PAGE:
WASHINGTON, D.C. – The U.S. Department of Labor’s Occupational Safety and Health Administration (OSHA) has posted new frequently asked questions (FAQs) on the agency’s standard for respirable crystalline silica in general industry.
OSHA developed the FAQs in consultation with industry and union stakeholders to provide guidance to employers and employees on the standard’s requirements, such as exposure assessments, regulated areas, methods of compliance and communicating silica hazards to employees. The questions and answers are organized by topic and include an introductory paragraph that provides background information about the regulatory requirements.
Silica dust, when inhaled, affects the lungs and can be a contributor to the development of lung cancer, silicosis, chronic obstructive pulmonary disease and kidney disease in workers. It is of potential concern to rail workers as the dust created from the passage of trains over track ballast containing silica could become airborne and be inhaled.
Under the Occupational Safety and Health Act of 1970, employers are responsible for providing safe and healthful workplaces for their employees. OSHA’s role is to help ensure these conditions for America’s working men and women by setting and enforcing standards, and providing training, education and assistance. For more information, visit www.osha.gov.
Two assistant state legislative directors were elevated to lead their respective states’ legislative boards after a pair of retirements at the end of 2018.
Glenn Carey, SMART TD’s new state legislative director in Oregon, poses for a photo with his 10-year-old granddaughter, Shealeigh.
In Oregon, Glenn Carey, a member of Local 1841 and the state’s assistant SLD since March 2016, took over with the Jan. 1 retirement of Randy Russ.
Russ, of Local 1574, joined the union in 1999 and served just short of seven years as Oregon’s SLD.
“When Randy talked, people listened,” Carey said. “That’s Randy…not a lot of banter, but when he talked, we hung on every word. We listened. Most staunch union man I’d ever seen and (he) was a big brother to me.
“I am hoping to do a good job for SMART TD and keep the level of professionalism just like Randy did.”
Carey says two-person crew legislation similar to what was passed in California will be a priority in Oregon.
“We will get it,” he said. “The timing is right.”
In Wisconsin, William “Andy” Hauck succeeds Craig Peachy, who also retired effective Jan. 1. Hauck began as assistant SLD in April 2016 and is a member of Local 583.
Hauck said he’s taking over the state legislative board at a good time.
William “Andy” Hauck is Wisconsin’s new state legislative director.
“We have a new governor in Wisconsin — we’re ‘Scott free’,” he quipped, referring to the anti-union former Gov. Scott Walker, who enacted right-to-work-for-less and other anti-union initiatives during his terms.
Wisconsin is among four states that have passed state two-person crew legislation, so Hauck’s focus will be on bringing legislation forward on issues including taxi-cab legislation covering rail worker transportation; rail inspection reforms through the state Commissioner of Railroads Office; legislation covering safety lighting in rail yards and ensuring that full Positive Train Control (PTC) interface access is available to conductors.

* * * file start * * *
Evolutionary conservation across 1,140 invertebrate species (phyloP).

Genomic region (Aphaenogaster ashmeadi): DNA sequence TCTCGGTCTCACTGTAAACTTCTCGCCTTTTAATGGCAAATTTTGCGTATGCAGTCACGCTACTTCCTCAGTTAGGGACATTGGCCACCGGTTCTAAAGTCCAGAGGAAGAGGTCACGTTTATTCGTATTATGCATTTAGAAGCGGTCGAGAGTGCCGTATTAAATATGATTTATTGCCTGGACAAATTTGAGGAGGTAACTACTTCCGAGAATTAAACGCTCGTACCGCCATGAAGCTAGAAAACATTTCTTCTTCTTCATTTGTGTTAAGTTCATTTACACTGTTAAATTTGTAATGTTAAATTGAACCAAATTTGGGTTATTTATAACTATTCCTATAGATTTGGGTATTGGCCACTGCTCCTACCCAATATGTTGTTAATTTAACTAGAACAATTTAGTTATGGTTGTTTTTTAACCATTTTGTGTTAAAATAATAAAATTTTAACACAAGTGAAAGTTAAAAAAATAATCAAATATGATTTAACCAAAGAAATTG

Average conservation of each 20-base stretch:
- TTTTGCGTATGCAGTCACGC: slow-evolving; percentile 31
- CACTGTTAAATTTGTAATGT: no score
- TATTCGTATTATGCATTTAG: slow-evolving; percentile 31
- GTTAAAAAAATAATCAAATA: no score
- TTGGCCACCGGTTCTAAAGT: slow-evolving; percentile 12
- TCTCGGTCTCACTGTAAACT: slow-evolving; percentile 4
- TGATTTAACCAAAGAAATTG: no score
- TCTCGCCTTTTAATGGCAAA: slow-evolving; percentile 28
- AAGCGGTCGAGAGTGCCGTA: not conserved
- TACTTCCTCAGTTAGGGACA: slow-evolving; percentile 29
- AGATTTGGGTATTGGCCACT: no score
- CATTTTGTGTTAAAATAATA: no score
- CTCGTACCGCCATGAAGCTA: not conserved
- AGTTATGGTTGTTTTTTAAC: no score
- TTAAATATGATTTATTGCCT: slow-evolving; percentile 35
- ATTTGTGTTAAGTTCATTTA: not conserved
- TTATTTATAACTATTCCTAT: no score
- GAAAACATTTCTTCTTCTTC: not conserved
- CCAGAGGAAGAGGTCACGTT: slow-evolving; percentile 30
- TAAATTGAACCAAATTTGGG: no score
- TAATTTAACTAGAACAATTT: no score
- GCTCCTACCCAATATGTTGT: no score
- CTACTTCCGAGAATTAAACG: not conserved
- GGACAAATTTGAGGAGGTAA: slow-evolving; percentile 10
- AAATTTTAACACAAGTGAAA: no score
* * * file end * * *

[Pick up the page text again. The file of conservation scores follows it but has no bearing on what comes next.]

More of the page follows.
“The regulation states that ALL crew members will be trained and have the capability to interact with the safety overlay system of PTC,” Hauck said.
Hauck’s predecessor, Peachy, hired out with the Soo Line railroad in 1974 and had his rail career disrupted a number of times because of layoffs. He returned for good in 1990 with the Wisconsin Central Ltd., a subsidiary of Canadian National that was successfully organized by the United Transportation Union in 1997.
Peachy, of Local 583 (Fond du Lac, Wis.), got involved as a local legislative representative, eventually being elected state legislative director in 2012 and then re-elected in 2016.
“It has been an honor and privilege to have leaders like Brothers John Risch and James Stem, who were always there to guide and direct me to be the best state legislative director that I could be,” Peachy said in a letter announcing his retirement. “The SMART TD Legislative Department is second to none due to our past and present elected leadership.”
SMART TD wishes Peachy and Russ the best in their retirements and Carey and Hauck success in their work to serve our brothers and sisters.
Two legislative priorities gained support in early October.
Democratic U.S. Rep. Eddie Bernice Johnson of Texas (Dist. 30) is the latest legislator to sign up to support H.R. 6016 — the Bus Operator and Pedestrian Protection Act, which was introduced over the summer.
The bill requires transit agencies to develop Bus Operations Safety Risk Reduction Programs by implementing physical barriers to prevent operator assaults, de-escalation training for bus drivers, driver-assisted technology to reduce accidents, and modified bus specifications or retrofits to reduce visibility impairments.
It has gained 50 Democratic and three Republican co-sponsors since its June introduction by U.S. Rep. Grace Napolitano (Dist. 32 – Calif.) in the U.S. House. A companion bill in the U.S. Senate (S. 3215) has two Democratic co-sponsors.
S. 2360 — The Safe Freight Act requiring a minimum of two-person crews on freight trains in the United States — also gained a new co-sponsor in early October in Democratic U.S. Sen. Jeff Merkley of Oregon.
The addition of Merkley brings the total number of co-sponsors of the bill, which was introduced by U.S. Sen. Heidi Heitkamp of North Dakota early this year, to 13. All of the co-sponsors are Democrats with the exception of independent U.S. Sen. Angus King of Maine.
The House version of the Safe Freight Act (H.R. 233), which was introduced by Republican U.S. Rep. Don Young of Alaska, has 119 bipartisan co-sponsors at last count.
The Railroad Yardmaster Protection Act (H.R. 3148), introduced by U.S. Rep. Rick Nolan (D) of Minnesota, gained a pair of new co-sponsors in late September, with Republican U.S. Rep. Rodney Davis (Ill. – Dist. 13) and Democratic U.S. Rep. Collin Peterson (Minn. – Dist. 7) signing on to sponsor the bill. That bill now has 23 bipartisan cosponsors.